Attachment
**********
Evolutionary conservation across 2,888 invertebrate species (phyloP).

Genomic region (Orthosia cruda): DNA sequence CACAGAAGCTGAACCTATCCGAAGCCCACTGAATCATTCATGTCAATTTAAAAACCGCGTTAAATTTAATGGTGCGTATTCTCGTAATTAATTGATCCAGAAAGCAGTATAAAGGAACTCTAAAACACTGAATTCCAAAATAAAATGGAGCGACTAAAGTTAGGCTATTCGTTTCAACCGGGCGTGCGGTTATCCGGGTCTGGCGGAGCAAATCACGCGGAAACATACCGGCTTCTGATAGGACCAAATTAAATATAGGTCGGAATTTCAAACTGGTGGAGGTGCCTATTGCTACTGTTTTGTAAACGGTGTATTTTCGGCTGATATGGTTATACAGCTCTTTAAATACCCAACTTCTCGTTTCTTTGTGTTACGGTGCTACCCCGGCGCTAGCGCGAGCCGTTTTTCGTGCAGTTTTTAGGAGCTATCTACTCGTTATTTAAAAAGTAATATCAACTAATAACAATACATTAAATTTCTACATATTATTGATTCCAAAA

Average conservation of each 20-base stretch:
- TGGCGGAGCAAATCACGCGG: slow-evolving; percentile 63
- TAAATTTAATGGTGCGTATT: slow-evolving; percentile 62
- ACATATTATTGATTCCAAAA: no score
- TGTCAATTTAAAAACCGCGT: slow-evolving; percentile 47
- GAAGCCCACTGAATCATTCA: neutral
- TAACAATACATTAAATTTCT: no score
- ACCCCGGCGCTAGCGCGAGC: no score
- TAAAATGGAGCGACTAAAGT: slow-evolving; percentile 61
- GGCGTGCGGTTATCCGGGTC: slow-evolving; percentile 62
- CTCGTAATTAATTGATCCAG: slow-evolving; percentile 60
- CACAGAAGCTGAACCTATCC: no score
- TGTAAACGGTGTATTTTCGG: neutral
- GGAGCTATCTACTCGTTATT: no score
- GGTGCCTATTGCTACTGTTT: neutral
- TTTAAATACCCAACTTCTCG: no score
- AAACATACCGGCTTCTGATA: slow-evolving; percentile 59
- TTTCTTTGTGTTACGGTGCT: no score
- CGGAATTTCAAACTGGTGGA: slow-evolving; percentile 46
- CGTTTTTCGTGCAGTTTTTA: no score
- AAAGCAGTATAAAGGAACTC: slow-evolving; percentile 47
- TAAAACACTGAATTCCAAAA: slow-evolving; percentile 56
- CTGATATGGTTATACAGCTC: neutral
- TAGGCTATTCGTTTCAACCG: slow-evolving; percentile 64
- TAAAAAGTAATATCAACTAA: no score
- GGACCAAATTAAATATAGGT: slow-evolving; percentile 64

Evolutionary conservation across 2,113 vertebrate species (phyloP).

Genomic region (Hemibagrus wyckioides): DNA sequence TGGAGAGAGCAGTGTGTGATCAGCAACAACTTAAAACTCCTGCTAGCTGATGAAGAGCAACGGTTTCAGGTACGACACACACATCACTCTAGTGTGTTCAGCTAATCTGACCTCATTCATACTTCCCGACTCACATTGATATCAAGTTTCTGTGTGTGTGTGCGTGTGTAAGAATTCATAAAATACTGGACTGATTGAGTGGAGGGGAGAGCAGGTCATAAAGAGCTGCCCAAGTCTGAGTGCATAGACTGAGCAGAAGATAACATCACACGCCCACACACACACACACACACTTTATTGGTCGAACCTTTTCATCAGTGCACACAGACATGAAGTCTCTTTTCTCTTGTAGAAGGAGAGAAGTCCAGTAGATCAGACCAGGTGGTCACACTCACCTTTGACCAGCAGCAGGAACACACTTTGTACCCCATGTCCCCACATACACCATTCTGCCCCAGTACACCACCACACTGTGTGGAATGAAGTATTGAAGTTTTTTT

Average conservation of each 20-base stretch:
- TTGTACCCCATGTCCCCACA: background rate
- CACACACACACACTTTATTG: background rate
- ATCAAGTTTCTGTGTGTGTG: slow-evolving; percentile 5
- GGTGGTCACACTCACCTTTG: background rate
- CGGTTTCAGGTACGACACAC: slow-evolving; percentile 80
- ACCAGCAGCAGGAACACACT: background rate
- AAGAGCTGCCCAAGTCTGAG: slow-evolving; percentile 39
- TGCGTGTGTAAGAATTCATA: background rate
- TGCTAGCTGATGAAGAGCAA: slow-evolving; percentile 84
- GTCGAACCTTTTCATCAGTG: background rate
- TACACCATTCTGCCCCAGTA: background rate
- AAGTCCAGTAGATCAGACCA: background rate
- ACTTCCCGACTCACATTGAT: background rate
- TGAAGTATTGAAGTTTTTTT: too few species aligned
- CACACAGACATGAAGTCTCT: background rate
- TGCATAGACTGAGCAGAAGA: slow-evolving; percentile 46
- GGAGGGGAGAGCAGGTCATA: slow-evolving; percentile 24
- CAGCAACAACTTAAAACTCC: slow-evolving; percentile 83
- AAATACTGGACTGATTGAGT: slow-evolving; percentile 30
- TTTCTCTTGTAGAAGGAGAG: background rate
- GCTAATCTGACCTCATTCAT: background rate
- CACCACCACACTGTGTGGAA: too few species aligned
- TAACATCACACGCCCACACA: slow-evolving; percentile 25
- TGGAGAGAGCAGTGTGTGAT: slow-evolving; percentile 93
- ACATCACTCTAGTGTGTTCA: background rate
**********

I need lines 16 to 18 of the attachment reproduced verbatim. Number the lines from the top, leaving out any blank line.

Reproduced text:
- GGAGCTATCTACTCGTTATT: no score
- GGTGCCTATTGCTACTGTTT: neutral
- TTTAAATACCCAACTTCTCG: no score